Is the Canine Influenza Vaccine Appropriate for Your Dog?

January 4, 2013

This article originally appeared on my ongoing series of articles for Flexcin International, Inc as Is the Canine Influenza Vaccine Appropriate for Your Dog?

Fall’s transition into winter is the time when human medical practitioners recommend their patients receive a flu shot. Should you also be arranging an Influenza vaccination for your canine companion?

Our dogs are just as susceptible to catching the flu as humans. It is important to keep them up to date with their vaccinations as well as living a healthy lifestyle to ensure our canine companions continue a comfortable co-habitation with us.

Perhaps you’ve never considered that your dog is susceptible to the flu. In reality, your pooch could contract the humancanine, and other strains of influenza viruses from youfellow dogs, or other animal species.

How to I prevent my dog from getting the flu?

There is a flu shot available for dogs; Canine Influenza Virus vaccination.

CIV is not an organism that all dogs will be exposed to, nor does it commonly cause severe or life threatening illness.  Additionally, CIV isn’t a legally required vaccination on a state or national level.  Therefore, it’s not an option that many veterinarians highly recommend for their canine patients. More emphasis is usually placed on preventing potentially fatal diseases, like DistemperParvo, and Rabies.

Should my dog be vaccinated for the flu?

Dogs who frequent certain environments can benefit from being immunized against CIV. These settings include:

  • Boarding facilities- kennels and daycare
  • Breed shows and interest group gatherings
  • Dog parks
  • Performance trials (agility, earth dog, etc.)
  • Shelters and rescues
  • Veterinary hospitals

Dogs are more likely to be exposed to infectious organisms, including bacteriaviruses, andparasites at settings like those mentioned above. These dog gatherings also create the potential for direct interaction or exposure to bodily secretions (nasal, oral, etc.) and the exchange of disease causing agents.  Additionally, the stress experienced during confinement commonly alters normal patterns of eatingsleepingurinating, and defecating, thereby negatively affecting the canine immune system and making our canine companions more susceptible to infection.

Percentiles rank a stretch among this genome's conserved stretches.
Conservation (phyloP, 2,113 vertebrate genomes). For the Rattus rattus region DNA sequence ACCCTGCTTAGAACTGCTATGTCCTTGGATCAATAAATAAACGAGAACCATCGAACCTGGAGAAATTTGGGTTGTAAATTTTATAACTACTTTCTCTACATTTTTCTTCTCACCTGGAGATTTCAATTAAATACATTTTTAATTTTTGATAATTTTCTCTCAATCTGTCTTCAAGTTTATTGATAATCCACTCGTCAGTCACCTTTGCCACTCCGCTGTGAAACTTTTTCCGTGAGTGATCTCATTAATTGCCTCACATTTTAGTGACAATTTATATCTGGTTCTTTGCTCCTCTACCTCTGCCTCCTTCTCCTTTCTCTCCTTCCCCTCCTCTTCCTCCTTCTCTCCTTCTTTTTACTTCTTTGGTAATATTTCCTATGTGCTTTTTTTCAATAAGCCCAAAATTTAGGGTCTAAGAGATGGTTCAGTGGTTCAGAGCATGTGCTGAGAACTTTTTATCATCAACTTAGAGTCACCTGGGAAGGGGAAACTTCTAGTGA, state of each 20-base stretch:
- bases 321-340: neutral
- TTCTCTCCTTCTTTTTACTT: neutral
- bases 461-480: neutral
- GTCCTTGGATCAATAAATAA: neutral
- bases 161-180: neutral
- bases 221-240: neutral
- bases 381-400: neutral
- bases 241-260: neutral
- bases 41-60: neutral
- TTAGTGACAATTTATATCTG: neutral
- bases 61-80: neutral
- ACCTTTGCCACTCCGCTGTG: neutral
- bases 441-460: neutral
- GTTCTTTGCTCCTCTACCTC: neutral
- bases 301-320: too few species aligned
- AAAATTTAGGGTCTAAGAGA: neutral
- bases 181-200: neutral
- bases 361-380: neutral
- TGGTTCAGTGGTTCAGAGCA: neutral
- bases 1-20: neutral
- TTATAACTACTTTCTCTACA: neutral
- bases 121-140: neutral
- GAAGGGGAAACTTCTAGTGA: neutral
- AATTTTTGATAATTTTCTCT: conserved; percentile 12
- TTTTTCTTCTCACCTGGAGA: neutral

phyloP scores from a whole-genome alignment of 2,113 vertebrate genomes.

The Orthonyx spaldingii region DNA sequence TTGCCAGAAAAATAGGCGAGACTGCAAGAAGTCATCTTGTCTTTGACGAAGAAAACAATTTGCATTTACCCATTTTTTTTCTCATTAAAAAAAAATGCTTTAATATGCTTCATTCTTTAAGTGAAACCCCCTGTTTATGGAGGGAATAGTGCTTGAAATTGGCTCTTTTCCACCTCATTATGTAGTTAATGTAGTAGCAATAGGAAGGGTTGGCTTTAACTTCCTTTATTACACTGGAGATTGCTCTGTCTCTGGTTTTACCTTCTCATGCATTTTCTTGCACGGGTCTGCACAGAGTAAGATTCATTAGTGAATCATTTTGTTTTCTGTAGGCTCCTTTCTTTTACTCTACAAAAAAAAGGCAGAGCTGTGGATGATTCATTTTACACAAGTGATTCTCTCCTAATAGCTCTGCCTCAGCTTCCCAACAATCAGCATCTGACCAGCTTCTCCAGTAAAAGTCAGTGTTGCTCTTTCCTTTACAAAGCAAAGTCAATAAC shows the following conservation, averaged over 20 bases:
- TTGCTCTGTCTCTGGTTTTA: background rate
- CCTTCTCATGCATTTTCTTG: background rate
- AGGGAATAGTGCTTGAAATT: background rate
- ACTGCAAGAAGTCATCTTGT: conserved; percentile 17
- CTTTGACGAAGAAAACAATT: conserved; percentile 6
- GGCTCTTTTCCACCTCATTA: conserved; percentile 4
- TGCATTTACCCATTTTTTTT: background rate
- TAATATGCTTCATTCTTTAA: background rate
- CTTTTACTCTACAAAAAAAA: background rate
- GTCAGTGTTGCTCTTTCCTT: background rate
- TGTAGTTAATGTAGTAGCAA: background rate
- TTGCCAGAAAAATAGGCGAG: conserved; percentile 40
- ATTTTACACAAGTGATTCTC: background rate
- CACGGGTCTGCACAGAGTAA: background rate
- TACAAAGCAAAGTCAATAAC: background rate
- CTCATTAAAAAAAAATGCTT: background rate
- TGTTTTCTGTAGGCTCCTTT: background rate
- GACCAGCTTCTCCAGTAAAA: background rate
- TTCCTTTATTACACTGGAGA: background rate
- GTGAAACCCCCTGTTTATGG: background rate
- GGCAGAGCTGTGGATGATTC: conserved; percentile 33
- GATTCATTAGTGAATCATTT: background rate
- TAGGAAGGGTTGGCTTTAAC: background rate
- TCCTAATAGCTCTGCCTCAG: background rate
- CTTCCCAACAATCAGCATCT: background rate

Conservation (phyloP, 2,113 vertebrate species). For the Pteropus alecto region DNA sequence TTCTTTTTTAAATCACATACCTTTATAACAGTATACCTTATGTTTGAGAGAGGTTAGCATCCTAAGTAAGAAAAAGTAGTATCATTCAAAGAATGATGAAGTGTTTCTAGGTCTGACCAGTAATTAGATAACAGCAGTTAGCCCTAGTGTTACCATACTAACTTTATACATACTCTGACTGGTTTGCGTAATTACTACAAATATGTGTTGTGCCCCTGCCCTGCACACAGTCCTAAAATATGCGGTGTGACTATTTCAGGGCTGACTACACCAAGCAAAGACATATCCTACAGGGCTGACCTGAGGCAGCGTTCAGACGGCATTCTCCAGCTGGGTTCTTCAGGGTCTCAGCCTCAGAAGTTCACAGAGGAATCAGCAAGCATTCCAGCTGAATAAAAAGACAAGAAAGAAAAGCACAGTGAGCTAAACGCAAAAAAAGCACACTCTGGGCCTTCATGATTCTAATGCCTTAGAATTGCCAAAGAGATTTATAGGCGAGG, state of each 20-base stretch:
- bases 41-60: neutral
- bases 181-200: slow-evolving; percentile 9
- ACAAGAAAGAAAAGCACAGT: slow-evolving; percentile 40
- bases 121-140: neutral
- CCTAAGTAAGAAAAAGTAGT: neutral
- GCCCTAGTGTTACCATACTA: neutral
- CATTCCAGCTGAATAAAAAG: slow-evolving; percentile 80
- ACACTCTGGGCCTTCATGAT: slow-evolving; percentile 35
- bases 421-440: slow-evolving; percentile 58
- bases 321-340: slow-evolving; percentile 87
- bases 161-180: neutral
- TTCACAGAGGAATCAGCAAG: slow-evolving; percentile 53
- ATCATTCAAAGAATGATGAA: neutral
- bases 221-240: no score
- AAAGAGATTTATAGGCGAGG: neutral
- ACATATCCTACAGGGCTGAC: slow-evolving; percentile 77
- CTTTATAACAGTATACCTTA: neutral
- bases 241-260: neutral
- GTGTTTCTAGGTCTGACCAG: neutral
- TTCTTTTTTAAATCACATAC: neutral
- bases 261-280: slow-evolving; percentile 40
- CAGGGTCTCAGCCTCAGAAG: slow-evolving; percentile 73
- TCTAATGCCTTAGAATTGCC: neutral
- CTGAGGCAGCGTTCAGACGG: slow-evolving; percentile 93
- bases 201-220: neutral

Don’t vaccinate your dog if…

Dogs that should not be vaccinated for CIV or should be evaluated before an immunization include those suffering from or requiring medication to manage:

  • Cancer- Lymphoma, Hemangiosarcoma, Mast Cell Tumors, Osteosarcoma, etc.
  • Immune Mediated Disease (i.e. Autoimmune)- Immune Mediated Hemolytic Anemia (IMHA) and Thrombocytopenia (IMTP), etc.
  • Allergic Skin Disease- Environmental Allergies (Atopy), etc.
  • Inflammatory Bowel Disease
  • Infectious Disease

Additionally, juveniles (puppies) and geriatrics (senior dogs) need special consideration when it comes to CIV vaccination.  As their immune systems are often still forming, administration of a vaccine holds greater potential to cause illness instead of preventing it.

Do your part

Promote good sanitary habits among family members of all ages through hand washing with soap and warm water after touching an animal or another other person.  Avoid close contact with pets and other people if you are sick.

 

Thank you for reading this article.  Your questions and comments are completely welcome (I’ll respond).

Please feel free to communicate with me through Twitter (@PatrickMahaney) and follow my adventures in veterinary medicine by liking Patrick Mahaney: Veterinarian Acupuncture Pain Management for Your Pets on Facebook.

Copyright of this article (2012) is owned by Dr Patrick Mahaney, Veterinarian and Certified Veterinary Acupuncturist. Republishing any portion of this article must first be authorized by Dr Patrick Mahaney. Requests for republishing must be approved by Dr Patrick Mahaney and received in written format.

 

{ 1 comment… read it below or add one }

TheOldBroad January 8, 2013 at 3:12 AM

Is there a feline vaccine? If so, if the kitty is strictly indoors, would there be a need? What about being kenneled? What about frequent trips to the vet clinic?

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